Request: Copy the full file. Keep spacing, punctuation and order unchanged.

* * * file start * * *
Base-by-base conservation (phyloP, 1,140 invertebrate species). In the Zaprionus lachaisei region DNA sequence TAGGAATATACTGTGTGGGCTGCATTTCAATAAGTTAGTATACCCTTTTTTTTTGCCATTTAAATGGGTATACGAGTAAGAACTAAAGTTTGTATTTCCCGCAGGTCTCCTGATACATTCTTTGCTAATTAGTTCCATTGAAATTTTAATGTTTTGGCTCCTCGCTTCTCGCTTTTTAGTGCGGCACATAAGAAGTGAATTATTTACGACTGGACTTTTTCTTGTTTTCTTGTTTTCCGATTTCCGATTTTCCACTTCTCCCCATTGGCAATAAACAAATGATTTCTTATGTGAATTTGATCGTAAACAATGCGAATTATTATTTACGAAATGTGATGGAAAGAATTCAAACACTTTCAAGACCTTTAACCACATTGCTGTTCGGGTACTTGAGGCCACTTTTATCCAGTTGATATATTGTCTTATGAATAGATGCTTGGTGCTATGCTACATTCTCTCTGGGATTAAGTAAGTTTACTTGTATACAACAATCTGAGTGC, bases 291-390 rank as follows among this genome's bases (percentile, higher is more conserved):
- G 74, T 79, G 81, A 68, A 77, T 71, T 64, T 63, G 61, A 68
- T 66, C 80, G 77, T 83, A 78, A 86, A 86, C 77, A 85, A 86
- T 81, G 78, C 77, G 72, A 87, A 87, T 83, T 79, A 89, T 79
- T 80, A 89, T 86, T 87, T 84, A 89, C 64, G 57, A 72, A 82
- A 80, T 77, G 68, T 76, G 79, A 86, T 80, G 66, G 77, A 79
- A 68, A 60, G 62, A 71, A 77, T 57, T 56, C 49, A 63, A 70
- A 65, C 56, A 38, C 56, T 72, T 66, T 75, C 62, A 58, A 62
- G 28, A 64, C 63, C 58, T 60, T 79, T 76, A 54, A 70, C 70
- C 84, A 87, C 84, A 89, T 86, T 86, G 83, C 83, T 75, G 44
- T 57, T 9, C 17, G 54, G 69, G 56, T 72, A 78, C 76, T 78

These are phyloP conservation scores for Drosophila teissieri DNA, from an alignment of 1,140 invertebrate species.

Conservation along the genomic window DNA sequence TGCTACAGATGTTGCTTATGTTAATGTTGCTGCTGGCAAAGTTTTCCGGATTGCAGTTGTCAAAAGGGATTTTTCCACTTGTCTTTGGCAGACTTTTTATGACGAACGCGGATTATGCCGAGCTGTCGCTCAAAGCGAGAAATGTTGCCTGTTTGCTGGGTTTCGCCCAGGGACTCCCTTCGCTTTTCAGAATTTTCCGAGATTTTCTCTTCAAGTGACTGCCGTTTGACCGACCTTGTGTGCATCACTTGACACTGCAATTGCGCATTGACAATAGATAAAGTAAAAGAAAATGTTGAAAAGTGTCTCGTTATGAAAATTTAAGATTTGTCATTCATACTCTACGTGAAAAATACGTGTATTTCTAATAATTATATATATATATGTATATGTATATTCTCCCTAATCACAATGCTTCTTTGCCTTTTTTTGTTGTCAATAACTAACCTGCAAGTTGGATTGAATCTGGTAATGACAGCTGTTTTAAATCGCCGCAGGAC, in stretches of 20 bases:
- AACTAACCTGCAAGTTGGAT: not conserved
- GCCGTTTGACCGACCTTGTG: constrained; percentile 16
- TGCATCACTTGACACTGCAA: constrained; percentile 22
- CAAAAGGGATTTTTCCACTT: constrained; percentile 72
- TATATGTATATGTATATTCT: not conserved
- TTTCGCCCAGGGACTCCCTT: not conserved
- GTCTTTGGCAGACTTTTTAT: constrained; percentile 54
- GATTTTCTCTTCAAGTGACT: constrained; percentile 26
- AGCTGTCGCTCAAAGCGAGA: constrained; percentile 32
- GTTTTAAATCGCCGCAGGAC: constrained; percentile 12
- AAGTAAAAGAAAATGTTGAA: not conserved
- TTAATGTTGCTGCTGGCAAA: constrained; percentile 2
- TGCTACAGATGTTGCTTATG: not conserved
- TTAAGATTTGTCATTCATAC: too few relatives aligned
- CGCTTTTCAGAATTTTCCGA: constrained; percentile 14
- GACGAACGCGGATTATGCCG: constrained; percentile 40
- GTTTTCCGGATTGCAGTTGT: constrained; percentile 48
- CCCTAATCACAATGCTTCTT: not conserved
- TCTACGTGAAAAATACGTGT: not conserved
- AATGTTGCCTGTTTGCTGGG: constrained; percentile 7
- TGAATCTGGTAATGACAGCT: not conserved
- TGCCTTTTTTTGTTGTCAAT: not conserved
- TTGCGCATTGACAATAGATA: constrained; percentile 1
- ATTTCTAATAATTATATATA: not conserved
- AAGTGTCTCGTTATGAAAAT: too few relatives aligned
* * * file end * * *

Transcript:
Base-by-base conservation (phyloP, 1,140 invertebrate species). In the Zaprionus lachaisei region DNA sequence TAGGAATATACTGTGTGGGCTGCATTTCAATAAGTTAGTATACCCTTTTTTTTTGCCATTTAAATGGGTATACGAGTAAGAACTAAAGTTTGTATTTCCCGCAGGTCTCCTGATACATTCTTTGCTAATTAGTTCCATTGAAATTTTAATGTTTTGGCTCCTCGCTTCTCGCTTTTTAGTGCGGCACATAAGAAGTGAATTATTTACGACTGGACTTTTTCTTGTTTTCTTGTTTTCCGATTTCCGATTTTCCACTTCTCCCCATTGGCAATAAACAAATGATTTCTTATGTGAATTTGATCGTAAACAATGCGAATTATTATTTACGAAATGTGATGGAAAGAATTCAAACACTTTCAAGACCTTTAACCACATTGCTGTTCGGGTACTTGAGGCCACTTTTATCCAGTTGATATATTGTCTTATGAATAGATGCTTGGTGCTATGCTACATTCTCTCTGGGATTAAGTAAGTTTACTTGTATACAACAATCTGAGTGC, bases 291-390 rank as follows among this genome's bases (percentile, higher is more conserved):
- G 74, T 79, G 81, A 68, A 77, T 71, T 64, T 63, G 61, A 68
- T 66, C 80, G 77, T 83, A 78, A 86, A 86, C 77, A 85, A 86
- T 81, G 78, C 77, G 72, A 87, A 87, T 83, T 79, A 89, T 79
- T 80, A 89, T 86, T 87, T 84, A 89, C 64, G 57, A 72, A 82
- A 80, T 77, G 68, T 76, G 79, A 86, T 80, G 66, G 77, A 79
- A 68, A 60, G 62, A 71, A 77, T 57, T 56, C 49, A 63, A 70
- A 65, C 56, A 38, C 56, T 72, T 66, T 75, C 62, A 58, A 62
- G 28, A 64, C 63, C 58, T 60, T 79, T 76, A 54, A 70, C 70
- C 84, A 87, C 84, A 89, T 86, T 86, G 83, C 83, T 75, G 44
- T 57, T 9, C 17, G 54, G 69, G 56, T 72, A 78, C 76, T 78

These are phyloP conservation scores for Drosophila teissieri DNA, from an alignment of 1,140 invertebrate species.

Conservation along the genomic window DNA sequence TGCTACAGATGTTGCTTATGTTAATGTTGCTGCTGGCAAAGTTTTCCGGATTGCAGTTGTCAAAAGGGATTTTTCCACTTGTCTTTGGCAGACTTTTTATGACGAACGCGGATTATGCCGAGCTGTCGCTCAAAGCGAGAAATGTTGCCTGTTTGCTGGGTTTCGCCCAGGGACTCCCTTCGCTTTTCAGAATTTTCCGAGATTTTCTCTTCAAGTGACTGCCGTTTGACCGACCTTGTGTGCATCACTTGACACTGCAATTGCGCATTGACAATAGATAAAGTAAAAGAAAATGTTGAAAAGTGTCTCGTTATGAAAATTTAAGATTTGTCATTCATACTCTACGTGAAAAATACGTGTATTTCTAATAATTATATATATATATGTATATGTATATTCTCCCTAATCACAATGCTTCTTTGCCTTTTTTTGTTGTCAATAACTAACCTGCAAGTTGGATTGAATCTGGTAATGACAGCTGTTTTAAATCGCCGCAGGAC, in stretches of 20 bases:
- AACTAACCTGCAAGTTGGAT: not conserved
- GCCGTTTGACCGACCTTGTG: constrained; percentile 16
- TGCATCACTTGACACTGCAA: constrained; percentile 22
- CAAAAGGGATTTTTCCACTT: constrained; percentile 72
- TATATGTATATGTATATTCT: not conserved
- TTTCGCCCAGGGACTCCCTT: not conserved
- GTCTTTGGCAGACTTTTTAT: constrained; percentile 54
- GATTTTCTCTTCAAGTGACT: constrained; percentile 26
- AGCTGTCGCTCAAAGCGAGA: constrained; percentile 32
- GTTTTAAATCGCCGCAGGAC: constrained; percentile 12
- AAGTAAAAGAAAATGTTGAA: not conserved
- TTAATGTTGCTGCTGGCAAA: constrained; percentile 2
- TGCTACAGATGTTGCTTATG: not conserved
- TTAAGATTTGTCATTCATAC: too few relatives aligned
- CGCTTTTCAGAATTTTCCGA: constrained; percentile 14
- GACGAACGCGGATTATGCCG: constrained; percentile 40
- GTTTTCCGGATTGCAGTTGT: constrained; percentile 48
- CCCTAATCACAATGCTTCTT: not conserved
- TCTACGTGAAAAATACGTGT: not conserved
- AATGTTGCCTGTTTGCTGGG: constrained; percentile 7
- TGAATCTGGTAATGACAGCT: not conserved
- TGCCTTTTTTTGTTGTCAAT: not conserved
- TTGCGCATTGACAATAGATA: constrained; percentile 1
- ATTTCTAATAATTATATATA: not conserved
- AAGTGTCTCGTTATGAAAAT: too few relatives aligned